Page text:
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In Python, set is pretty handy for comparing 2 lists of strings (see this link). I was wondering if there's a good solution for C++ in terms of performance. As each list has over 1 million strings in it.

It's case-sensitive matching.

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Use the C++ analogue of a Python set: std::set<std::string> –  Yuushi Sep 12 '12 at 7:05
    
Are the lists sorted? –  Peter Wood Sep 12 '12 at 8:31
    
The lists are not sorted. And the goal is to find matching strings in both lists (intersection). –  Stan Sep 12 '12 at 8:34
    
Do you need all the words? Or just a few, e.g. 10 starting from biscuit? –  Peter Wood Sep 12 '12 at 13:45
    
All the words, it has to be exactly matching. –  Stan Sep 12 '12 at 14:07

3 Answers 3

up vote 7 down vote accepted

The data types std::set<> (usually implemented as a balanced tree) and std::unordered_set<> (from C++11, implemented as a hash) are available. There is also a convenience algorithm called std::set_intersection that computes the actual intersection.

Here is an example.

#include <iostream>
#include <vector>
#include <string>
#include <set>             // for std::set
#include <algorithm>       // for std::set_intersection

int main()
{
  std::set<std::string> s1 { "red", "green", "blue" };
  std::set<std::string> s2 { "black", "blue", "white", "green" };

  /* Collecting the results in a vector. The vector may grow quite
     large -- it may be more efficient to print the elements directly. */     
  std::vector<std::string> s_both {};

  std::set_intersection(s1.begin(),s1.end(),
                        s2.begin(),s2.end(),
                        std::back_inserter(s_both));

  /* Printing the elements collected by the vector, just to show that
     the result is correct. */
  for (const std::string &s : s_both)
    std::cout << s << ' ';
  std::cout << std::endl;

  return 0;
}

Note. If you want to use std::unordered_set<>, the std::set_intersection cannot be used like this, because it expects the input sets to be ordered. You'd have to use the usual technique of a for-loop iterating over the smaller set and finding the elements in the larger one to determine the intersection. Nevertheless, for a large number of elements (especially, strings), the hash-based std::unordered_set<> may be faster. There are also STL-compatible implementations such as the one in Boost (boost::unordered_set) and the one created by Google (sparse_hash_set and dense_hash_set). For various other implementations and benchmarks (including one for strings), see here.

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1  
"a for-loop iterating over the smaller set and finding the elements in the larger one" - that's assuming one set includes all the elements in the other... more typically you would want/need to mark/record elements seen then have a second loop through the other set. Also worth noting that if the aim is to write the results out, then creating a temporary s_both set is wasteful of memory, but it's a nice illustration. –  Tony D Sep 12 '12 at 7:19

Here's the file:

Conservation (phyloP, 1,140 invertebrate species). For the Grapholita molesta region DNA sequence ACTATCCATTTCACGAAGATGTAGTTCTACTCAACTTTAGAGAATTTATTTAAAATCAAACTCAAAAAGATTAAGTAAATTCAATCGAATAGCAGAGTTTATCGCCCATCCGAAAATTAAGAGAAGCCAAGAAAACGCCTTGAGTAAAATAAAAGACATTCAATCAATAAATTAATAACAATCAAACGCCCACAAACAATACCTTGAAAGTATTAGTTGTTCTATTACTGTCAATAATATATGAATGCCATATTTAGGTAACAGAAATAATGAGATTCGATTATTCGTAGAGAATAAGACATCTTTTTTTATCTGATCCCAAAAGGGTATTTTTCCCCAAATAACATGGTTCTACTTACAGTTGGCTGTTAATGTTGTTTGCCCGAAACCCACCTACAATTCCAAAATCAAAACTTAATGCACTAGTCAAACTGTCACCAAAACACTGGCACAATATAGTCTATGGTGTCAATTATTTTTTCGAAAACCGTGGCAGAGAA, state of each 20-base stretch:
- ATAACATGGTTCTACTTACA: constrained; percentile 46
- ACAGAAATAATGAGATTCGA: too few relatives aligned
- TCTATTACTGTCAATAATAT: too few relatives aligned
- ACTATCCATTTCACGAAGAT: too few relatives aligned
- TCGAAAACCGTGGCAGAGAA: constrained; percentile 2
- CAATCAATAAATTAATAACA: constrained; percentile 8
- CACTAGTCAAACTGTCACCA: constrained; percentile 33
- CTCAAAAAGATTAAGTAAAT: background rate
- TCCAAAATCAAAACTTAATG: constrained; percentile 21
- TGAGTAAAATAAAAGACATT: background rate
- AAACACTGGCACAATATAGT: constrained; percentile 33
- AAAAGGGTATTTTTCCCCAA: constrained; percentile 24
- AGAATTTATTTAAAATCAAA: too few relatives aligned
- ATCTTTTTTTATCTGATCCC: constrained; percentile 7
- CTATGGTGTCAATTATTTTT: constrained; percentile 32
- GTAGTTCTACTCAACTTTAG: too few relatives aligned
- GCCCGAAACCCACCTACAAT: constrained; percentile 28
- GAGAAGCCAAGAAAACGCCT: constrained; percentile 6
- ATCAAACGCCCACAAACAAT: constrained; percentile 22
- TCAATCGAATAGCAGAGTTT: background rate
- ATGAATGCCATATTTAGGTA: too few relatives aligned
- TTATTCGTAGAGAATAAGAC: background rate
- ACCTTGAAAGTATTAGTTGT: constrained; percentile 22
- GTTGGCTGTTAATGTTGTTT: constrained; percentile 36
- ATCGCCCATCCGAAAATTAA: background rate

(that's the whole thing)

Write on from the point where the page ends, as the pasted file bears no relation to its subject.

@TonyDelroy Yes, putting the results in a vector may be wasteful. I'll add a comment in the post that this is for illustration purposes. Note sure I understand the other comment. I assumed the goal is to find the intersection (i.e. elements both sets have in common), because that's what the Python script does the OP linked to. For set intersection it's sufficient to iterate through one list and search the other, even if the other is not a superset of the first. (Of course this assumes that searching the other list is efficient, which it is if the list is a hash-set). –  jogojapan Sep 12 '12 at 7:29
1  
@jogojapan: sorry mate - I just read "comparing" and didn't follow the link to see the Python was only an intersection (who wants to read Python? ;-P). Fair point then, and a +1 from me. –  Tony D Sep 12 '12 at 9:00
    
Would it be even faster if looping the smaller list with multi-threading as both lists are static and won't be changed. –  Stan Sep 12 '12 at 16:47
1  
@Stan Yes, that's worth a try if the total number of elements justifies it. (Strictly speaking, even reading from a constant set is not officially thread-safe, but I'd say it should be fine.) If you collect the results in a vector (or similar), it's a good idea to maintain a separate results structure in each thread, and merge them after all threads have finished, to avoid having to use a lock when inserting result elements. –  jogojapan Sep 13 '12 at 0:00

If you don't need much performance I suggest using map/set from STL:

list<string> list, list2;
...
set<string> sndList;
list<string> result;

for(list<string>::iterator it = list2.begin(); it != list2.end(); ++it)
   sndList.insert(*it);

for(list<string>::iteratir it = list.begin(); it != list.end(); ++it)
    if(sndList.count(*it) > 0)
        result.push_back(*it);

Otherwise I suggest some hashing function for comparison.

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If it really is a std::list you have, sort them and use set_intersection:

list<string> words1;
list<string> words2;
list<string> common_words;

words1.sort();
words2.sort();

set_intersection(words1.begin(), words1.end(),
                 words2.begin(), words2.end(),
                 back_inserter(common_words));
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